In about June 2004, Saloojee invited Charnley and Nhleko to his house for dinner and that’s where the discussion of the bribes for both “Small John” and “Long John” took place. Saloojee explained that he was hoping to purchase a house in South Africa for $200 000. On April 26 2007, MTN made a direct payment into a trust account for Saloojee, which was received by his property attorneys, Gildenhuys Lessing Malatji Inc. The property transaction was closed on September 26 2007.
MTN had also made a promise to Ghorbanoghli to reimburse him for his assistance and Saloojee had helped the Iranian with personal favours, such as arranging for his children to be educated in South Africa.
It was at a dinner in May 2005 that Charnley offered Ghorbanoghli a $400 000 bribe through a “sham” consultancy agency agreement to reward his efforts to politically undermine and destroy Turkcell’s position as the licence holder and to deliver the licence to MTN instead. The “sham” consultancy payment was authorised by Nhleko on behalf of MTN in a memo dated December 11 2006.
Charnley was sent a confidential memo in which Ghorbanoghli says he has arranged for a friend in Dubai to receive the funds on his behalf through a company called Aristo Oil International Services.
In an invoice from Aristo it described the scope of the responsibilities as “introduce MTN-Iran to key role-players, arrange meetings and generally provide support and assistance during the negotiations and conclusion of the necessary agreements that will provide for MTN’s entry into the Iranian mobile market”.
Ghorbanoghli delivered on that. On September 17 2005 MTN’s executive team flew to Iran and finalised agreements with the IEDC and payment structures. A day later MTN issued a notice to its board members regarding “Project Snooker” and its decision to officially take up the GSM licence in Iran.
On September 21 2005, two months before being awarded the licence, Nhleko delivered a confidential memorandum to Dabengwa, Charnley and MTN’s former chief financial officer, Robert Nisbet, which was copied to the Chris Kilowan and Paul Norman setting out in detail the ground rules for “Project Snooker” and how MTN would deliver on the defence and nuclear support promises.
Weapons: The promised Denel collaboration, which clearly came off
In August 2004, MTN accompanied Lekota on a trip to Iran, which the cellphone company organised and paid for, where they struck an “arms- for-licence” deal with the Iranian ministry of defence to deliver “The Fish”. Nhleko and Charnley were present at the meeting where they signed a confidential memorandum of understanding, promising that South Africa would deliver “heaven, earth, and fish”, meaning the illicit arms and technology in exchange for the licence.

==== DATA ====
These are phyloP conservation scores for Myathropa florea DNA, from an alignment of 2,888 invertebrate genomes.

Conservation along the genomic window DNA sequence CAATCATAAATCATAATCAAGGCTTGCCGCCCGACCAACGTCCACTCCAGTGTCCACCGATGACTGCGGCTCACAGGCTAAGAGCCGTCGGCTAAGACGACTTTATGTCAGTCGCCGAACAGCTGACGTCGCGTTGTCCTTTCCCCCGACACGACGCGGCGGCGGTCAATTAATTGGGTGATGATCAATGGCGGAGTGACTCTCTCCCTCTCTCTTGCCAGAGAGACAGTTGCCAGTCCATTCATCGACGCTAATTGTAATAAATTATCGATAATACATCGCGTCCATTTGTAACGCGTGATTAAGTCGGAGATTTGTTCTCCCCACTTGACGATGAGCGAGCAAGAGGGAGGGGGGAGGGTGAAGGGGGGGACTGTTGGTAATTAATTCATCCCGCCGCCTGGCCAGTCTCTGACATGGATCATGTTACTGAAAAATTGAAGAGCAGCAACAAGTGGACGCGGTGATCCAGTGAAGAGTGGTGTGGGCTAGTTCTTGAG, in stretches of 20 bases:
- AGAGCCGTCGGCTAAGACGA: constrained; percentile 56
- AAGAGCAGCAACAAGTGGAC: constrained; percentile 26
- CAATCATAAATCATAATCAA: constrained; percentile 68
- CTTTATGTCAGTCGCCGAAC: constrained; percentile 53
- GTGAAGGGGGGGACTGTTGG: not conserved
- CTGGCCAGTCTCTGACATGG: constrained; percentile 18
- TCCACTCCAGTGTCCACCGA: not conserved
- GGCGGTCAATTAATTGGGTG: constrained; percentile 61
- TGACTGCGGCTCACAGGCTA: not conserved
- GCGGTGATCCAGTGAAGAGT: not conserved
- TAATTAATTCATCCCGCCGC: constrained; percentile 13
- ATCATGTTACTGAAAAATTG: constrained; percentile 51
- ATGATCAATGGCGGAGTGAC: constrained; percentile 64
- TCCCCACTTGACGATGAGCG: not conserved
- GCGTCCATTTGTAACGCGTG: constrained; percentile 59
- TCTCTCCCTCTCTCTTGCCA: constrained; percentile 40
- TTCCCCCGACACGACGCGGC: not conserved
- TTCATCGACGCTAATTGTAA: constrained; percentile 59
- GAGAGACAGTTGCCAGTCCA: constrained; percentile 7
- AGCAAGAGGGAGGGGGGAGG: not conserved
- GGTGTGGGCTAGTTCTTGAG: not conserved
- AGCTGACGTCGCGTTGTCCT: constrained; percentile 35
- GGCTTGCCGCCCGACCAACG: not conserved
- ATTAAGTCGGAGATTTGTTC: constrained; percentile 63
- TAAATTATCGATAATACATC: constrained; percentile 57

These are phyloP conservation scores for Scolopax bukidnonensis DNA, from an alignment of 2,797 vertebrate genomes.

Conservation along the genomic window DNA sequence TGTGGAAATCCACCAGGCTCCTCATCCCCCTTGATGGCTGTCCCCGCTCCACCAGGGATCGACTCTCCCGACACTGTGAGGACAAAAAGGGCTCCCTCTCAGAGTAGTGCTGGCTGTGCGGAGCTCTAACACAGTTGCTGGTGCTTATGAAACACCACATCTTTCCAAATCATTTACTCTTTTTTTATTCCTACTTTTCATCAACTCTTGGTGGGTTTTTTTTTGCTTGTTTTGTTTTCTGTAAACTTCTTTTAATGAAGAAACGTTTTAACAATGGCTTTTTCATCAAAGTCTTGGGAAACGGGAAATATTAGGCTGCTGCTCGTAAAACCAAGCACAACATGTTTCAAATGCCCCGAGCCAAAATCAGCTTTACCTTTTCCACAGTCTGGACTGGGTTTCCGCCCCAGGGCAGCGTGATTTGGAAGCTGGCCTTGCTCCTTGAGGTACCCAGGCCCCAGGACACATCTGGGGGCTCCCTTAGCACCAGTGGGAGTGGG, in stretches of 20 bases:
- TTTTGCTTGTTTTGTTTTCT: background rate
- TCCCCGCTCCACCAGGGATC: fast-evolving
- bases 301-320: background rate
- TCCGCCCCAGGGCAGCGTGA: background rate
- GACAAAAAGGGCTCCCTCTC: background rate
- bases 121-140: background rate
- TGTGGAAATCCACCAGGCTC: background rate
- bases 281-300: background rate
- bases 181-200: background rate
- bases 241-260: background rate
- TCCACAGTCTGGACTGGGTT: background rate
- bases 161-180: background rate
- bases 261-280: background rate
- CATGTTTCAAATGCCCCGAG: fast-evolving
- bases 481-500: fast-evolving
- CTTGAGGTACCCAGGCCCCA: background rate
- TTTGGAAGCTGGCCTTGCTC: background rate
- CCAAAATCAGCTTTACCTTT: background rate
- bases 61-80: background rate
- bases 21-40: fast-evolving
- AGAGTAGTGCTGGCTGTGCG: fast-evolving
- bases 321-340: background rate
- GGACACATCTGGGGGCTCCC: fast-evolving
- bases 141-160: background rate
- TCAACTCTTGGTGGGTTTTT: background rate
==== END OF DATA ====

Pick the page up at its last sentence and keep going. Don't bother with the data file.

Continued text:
“The Fish” was a code for the name for a combination of military co-operation and big-ticket defence equipment, including Rooivalk helicopters, frequency-hopping encrypted military radios, sniper rifles, G5 howitzers, cannons, armoured landmine-proof personnel carriers, radar technology, pilot “heads-up” display technology and other defence articles that included US systems and components. Iran didn’t have access to this equipment legitimately because of US and international sanctions against it at the time.
To reassure the Iranian authorities, MTN paid for Iran’s nuclear negotiator to meet with then-president Mbeki at his Cape Town residence, a meeting which was apparently facilitated by Charnley, Ramaphosa and Saloojee through their political connections.
On November 16 2004, Charnley sent a letter via fax on behalf of MTN, copied to Saloojee, facilitating a meeting between Denel and the Iran Helicopter Support and Renewal Co. The letter indicated that Charnley had met with then-Denel chief executive Victor Moche to provide helicopter technology from Denel to produce helicopters with US Apache technology in Iran.
Denel’s former head for North Africa and the Middle East, Donald Romfolo, confirmed they had been in talks with Iran’s defence ministry and state arms company, Sairan, in 2004.